Those who completed IMNZ 2017 will (un)happily tell you the conditions were tough. Now we can quantify exactly how tough.
It was, in fact, the slowest day ever at Taupo (of the 17 full distance events). If you’re not fond of numbers, that is the executive summary and you should read no further (but you’ll be missing out).
On average, 2017 was most of 40mins slower than 2016. Comprised of 15mins in the swim and 22mins on the bike.
Compared to the fastest year of the last 10 – 2011 – there is just over an hour difference in average time (though this is not only related to conditions – more on this further down).
The corollary to slow times is the high drop out rate. A full fifth of the field did not complete the event. This is extremely unusual – you can see the typical completion rate is much higher over the years.
Not a great day for your first IM!
Repeat Competitor Analysis
For athletes who’ve competed more than once we can track performance over the years. This same-athlete analysis offers a more precise comparison across the years.
Note that the 2017 result is not included in the individual averages. So these numbers are a sum of individual performances in 2017 compared to 2016 and earlier.
We can (of course) break this down further to look at the impact on athletes of different levels in each discipline.
It’s always been obvious (and logical) that the better swimmers are affected less by rough conditions – this analysis makes it clear how rapidly the impact scales.
This carries on to the Bike
The low sample numbers distort the fast riders values a bit and there are a few riders in the 4.40 to 5.00 category who have progressed significantly over the years, thus even a slow day is faster than their long term average.
The impact is not as marked as it is in the swim but it’s still a clear trend that tough conditions impact mid and back of pack athletes a lot more.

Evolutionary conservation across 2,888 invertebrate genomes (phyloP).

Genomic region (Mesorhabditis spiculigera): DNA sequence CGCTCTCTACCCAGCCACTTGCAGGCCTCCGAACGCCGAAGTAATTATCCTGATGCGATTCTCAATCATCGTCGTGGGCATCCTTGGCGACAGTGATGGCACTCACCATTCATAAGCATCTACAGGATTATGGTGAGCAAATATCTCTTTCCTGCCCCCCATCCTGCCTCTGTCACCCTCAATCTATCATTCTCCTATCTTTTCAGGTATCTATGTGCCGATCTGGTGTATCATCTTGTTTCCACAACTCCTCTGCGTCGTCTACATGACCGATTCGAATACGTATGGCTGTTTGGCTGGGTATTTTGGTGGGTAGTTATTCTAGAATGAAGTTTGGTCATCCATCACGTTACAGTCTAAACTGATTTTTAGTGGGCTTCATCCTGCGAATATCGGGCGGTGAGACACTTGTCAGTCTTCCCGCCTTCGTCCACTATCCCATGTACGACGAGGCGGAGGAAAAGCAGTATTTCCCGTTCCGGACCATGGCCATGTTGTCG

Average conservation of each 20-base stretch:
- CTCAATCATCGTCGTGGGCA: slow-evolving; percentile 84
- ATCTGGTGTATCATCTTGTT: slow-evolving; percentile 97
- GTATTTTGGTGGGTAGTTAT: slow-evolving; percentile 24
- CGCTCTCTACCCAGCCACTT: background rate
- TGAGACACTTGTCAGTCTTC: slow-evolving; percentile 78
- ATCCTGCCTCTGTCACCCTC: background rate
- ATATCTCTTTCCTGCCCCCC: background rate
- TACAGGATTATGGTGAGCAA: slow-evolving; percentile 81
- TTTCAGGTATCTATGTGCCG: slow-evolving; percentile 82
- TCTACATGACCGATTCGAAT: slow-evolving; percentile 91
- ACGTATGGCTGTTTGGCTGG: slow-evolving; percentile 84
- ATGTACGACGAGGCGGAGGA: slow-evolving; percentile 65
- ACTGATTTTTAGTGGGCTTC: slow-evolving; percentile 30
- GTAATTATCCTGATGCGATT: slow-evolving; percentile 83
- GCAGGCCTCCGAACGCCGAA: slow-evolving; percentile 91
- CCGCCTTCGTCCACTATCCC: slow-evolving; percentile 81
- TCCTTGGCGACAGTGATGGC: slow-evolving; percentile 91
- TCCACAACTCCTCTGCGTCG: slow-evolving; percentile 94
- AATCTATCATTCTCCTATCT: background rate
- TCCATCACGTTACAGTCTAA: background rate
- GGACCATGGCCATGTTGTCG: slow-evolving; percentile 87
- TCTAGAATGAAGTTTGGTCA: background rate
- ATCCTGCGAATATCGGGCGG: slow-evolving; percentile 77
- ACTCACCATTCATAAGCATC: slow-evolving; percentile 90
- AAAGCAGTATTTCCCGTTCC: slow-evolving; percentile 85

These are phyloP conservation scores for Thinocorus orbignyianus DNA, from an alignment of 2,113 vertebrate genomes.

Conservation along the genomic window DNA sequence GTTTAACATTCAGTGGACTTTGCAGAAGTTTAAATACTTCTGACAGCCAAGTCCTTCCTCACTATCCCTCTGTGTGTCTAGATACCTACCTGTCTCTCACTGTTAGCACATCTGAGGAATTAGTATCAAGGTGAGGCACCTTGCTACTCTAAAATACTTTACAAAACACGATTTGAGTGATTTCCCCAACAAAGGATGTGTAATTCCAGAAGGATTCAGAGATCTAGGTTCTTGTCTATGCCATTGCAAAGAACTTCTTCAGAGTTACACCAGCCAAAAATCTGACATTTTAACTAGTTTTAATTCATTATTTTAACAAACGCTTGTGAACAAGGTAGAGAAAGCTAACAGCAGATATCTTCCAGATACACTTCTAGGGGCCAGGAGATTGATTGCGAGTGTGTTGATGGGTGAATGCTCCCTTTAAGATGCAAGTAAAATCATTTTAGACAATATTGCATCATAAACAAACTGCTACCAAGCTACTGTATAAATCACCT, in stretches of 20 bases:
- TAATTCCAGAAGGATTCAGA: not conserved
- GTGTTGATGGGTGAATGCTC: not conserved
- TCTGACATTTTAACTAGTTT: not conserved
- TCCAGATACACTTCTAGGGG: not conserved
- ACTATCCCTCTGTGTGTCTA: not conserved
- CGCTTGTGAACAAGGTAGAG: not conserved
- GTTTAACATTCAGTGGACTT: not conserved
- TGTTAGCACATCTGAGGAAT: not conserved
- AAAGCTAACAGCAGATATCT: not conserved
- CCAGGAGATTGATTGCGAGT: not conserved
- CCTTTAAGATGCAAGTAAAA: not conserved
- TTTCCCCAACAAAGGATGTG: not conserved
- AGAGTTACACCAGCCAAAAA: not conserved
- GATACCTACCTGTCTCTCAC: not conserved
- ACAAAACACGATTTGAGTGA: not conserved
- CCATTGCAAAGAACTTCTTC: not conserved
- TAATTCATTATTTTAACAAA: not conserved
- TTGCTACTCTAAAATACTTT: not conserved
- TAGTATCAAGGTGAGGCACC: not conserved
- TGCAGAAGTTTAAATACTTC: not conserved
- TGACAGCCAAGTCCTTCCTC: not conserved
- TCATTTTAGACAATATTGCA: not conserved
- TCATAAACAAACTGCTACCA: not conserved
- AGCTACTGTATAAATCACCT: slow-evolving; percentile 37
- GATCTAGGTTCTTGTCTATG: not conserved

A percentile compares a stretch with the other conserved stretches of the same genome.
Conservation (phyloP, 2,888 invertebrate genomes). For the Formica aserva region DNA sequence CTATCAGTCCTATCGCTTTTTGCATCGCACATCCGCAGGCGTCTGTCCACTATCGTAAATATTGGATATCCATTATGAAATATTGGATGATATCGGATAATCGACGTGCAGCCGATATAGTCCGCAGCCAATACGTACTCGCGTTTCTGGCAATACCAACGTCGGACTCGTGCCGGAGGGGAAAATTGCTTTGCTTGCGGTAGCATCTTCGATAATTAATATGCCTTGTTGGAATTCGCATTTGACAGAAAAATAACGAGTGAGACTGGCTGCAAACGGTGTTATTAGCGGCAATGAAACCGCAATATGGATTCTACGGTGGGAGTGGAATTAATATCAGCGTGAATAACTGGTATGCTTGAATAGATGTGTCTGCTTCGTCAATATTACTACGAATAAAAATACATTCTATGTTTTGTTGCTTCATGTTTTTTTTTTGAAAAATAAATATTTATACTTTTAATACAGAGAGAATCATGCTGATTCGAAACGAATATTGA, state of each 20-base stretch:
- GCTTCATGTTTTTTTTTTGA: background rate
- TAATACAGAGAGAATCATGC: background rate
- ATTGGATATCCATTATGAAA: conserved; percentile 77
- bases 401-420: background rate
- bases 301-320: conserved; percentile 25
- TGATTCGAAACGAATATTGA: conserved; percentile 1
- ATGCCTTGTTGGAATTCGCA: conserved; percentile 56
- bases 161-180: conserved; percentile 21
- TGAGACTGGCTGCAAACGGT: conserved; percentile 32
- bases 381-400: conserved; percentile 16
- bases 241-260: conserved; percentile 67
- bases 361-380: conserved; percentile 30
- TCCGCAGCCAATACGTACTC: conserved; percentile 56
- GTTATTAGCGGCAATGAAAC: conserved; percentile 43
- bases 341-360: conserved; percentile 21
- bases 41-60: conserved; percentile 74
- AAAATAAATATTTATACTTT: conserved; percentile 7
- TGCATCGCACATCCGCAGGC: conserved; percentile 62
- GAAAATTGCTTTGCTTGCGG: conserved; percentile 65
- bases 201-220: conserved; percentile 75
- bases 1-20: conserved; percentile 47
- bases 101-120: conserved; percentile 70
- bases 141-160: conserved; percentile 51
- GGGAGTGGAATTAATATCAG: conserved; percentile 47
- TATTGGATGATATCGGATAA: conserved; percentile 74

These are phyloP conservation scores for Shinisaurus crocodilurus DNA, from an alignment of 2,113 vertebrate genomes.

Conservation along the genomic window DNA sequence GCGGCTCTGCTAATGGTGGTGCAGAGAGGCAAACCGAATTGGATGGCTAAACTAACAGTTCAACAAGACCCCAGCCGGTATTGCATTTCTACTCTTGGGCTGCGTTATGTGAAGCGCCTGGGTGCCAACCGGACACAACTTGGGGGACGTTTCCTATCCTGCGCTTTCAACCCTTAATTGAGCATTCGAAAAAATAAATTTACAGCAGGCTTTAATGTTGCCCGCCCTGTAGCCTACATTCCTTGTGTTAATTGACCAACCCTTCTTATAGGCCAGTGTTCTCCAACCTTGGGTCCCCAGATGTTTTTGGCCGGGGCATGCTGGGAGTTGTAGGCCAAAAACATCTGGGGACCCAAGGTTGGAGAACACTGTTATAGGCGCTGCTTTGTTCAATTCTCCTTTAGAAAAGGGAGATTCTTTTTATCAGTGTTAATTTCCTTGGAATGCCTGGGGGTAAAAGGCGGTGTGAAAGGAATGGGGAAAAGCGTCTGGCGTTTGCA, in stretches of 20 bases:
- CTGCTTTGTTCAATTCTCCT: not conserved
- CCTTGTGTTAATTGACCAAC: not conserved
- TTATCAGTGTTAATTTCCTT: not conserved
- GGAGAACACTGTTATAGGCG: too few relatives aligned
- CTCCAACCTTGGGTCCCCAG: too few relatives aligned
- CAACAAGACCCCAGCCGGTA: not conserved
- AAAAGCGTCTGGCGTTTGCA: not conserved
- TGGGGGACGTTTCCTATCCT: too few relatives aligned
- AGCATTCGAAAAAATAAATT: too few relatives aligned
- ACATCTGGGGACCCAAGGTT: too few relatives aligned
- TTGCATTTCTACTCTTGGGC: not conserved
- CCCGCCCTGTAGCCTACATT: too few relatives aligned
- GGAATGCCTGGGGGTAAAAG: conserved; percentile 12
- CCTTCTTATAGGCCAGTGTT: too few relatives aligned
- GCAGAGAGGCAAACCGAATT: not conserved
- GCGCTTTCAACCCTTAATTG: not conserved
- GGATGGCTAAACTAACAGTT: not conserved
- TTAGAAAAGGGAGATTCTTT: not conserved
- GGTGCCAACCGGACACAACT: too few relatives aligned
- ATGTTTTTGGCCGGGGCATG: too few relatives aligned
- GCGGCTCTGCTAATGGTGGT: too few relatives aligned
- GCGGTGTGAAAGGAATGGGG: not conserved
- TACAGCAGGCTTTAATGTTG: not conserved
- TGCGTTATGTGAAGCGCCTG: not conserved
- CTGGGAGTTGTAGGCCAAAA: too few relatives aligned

Finally the Run.
The average difference showed it to be a slow year, stratifying the data provides more detail.
In this case the front half of the field had good or expected run times. But the back half of the field showed the impact that arriving at the start of the run 40mins (or more) later has on your performance. The extra fatigue accumulated by being out there longer makes it impossible to run well.
I posted data on facebook leading into the event detailing the impact that conditions were likely to have. Those predictions worked very well for riders under 6.30. Above that the observed differences were much higher than the theoretical. Rather than a breakdown in Newtonian physics (which doesn’t happen until things are much faster or much smaller) it is likely that this difference stems from pacing and psychological factors. As well as the aforementioned fatigue – the longer you’re out there the more tired you get so the longer you’re out there…
Here is the breakdown of splits for different bike times
I’ve only listed the model output as a generalisation. There is fine graduation in the predicted splits if you’re out there longer (as the wind picks up), but it wasn’t worth making the chart bigger for.
It’s clear that pacing is a problem for all but the fastest riders.
For comparison, 2016 shows that there was less variation in pacing between front and back of the field. Which suggests that a lot of people got over-excited in the tailwind at the beginning of the 2017 race and paid for it later.
Overall averages vs average repeaters vs Cameron Brown.
I had thought that Mr Brown might be a reasonable indicator of the conditions each year. But no, he doesn’t like to vary much from his average time of 8.24.54, so he is no use as a gauge of how tough the day was.
Repeat athlete average time is generally ~10mins faster than the overall average. Additionally they are less affected by poor conditions.
You might wonder at the overall upwards trend of average times – from other races I’ve analysed there was a significant dropoff in the depth at the front of age group racing (from 2013 onwards), which meant that average times rose.
The same holds true here
Finisher numbers have been higher since 2012 but there has been a significant reduction in the percentage of sub 12hr finishers.
I hope to dig further into this in future.
None of these were troubled this year, but I’ll post for completeness.
Every way you slice the data – 2017 was a slow year. Tough swim and bike conditions had a disproportionate impact on the back half of the field, yielding a higher than normal number of DNFs and unpleasant toil for those who survived.
To those who managed to record personal bests – well done – the odds were stacked against you so even a small improvement in time reflects a large performance improvement.
And for the first timers – next year will likely be much easier, so you should be able to go substantially faster, even without significant personal improvement (though you should aim for that too).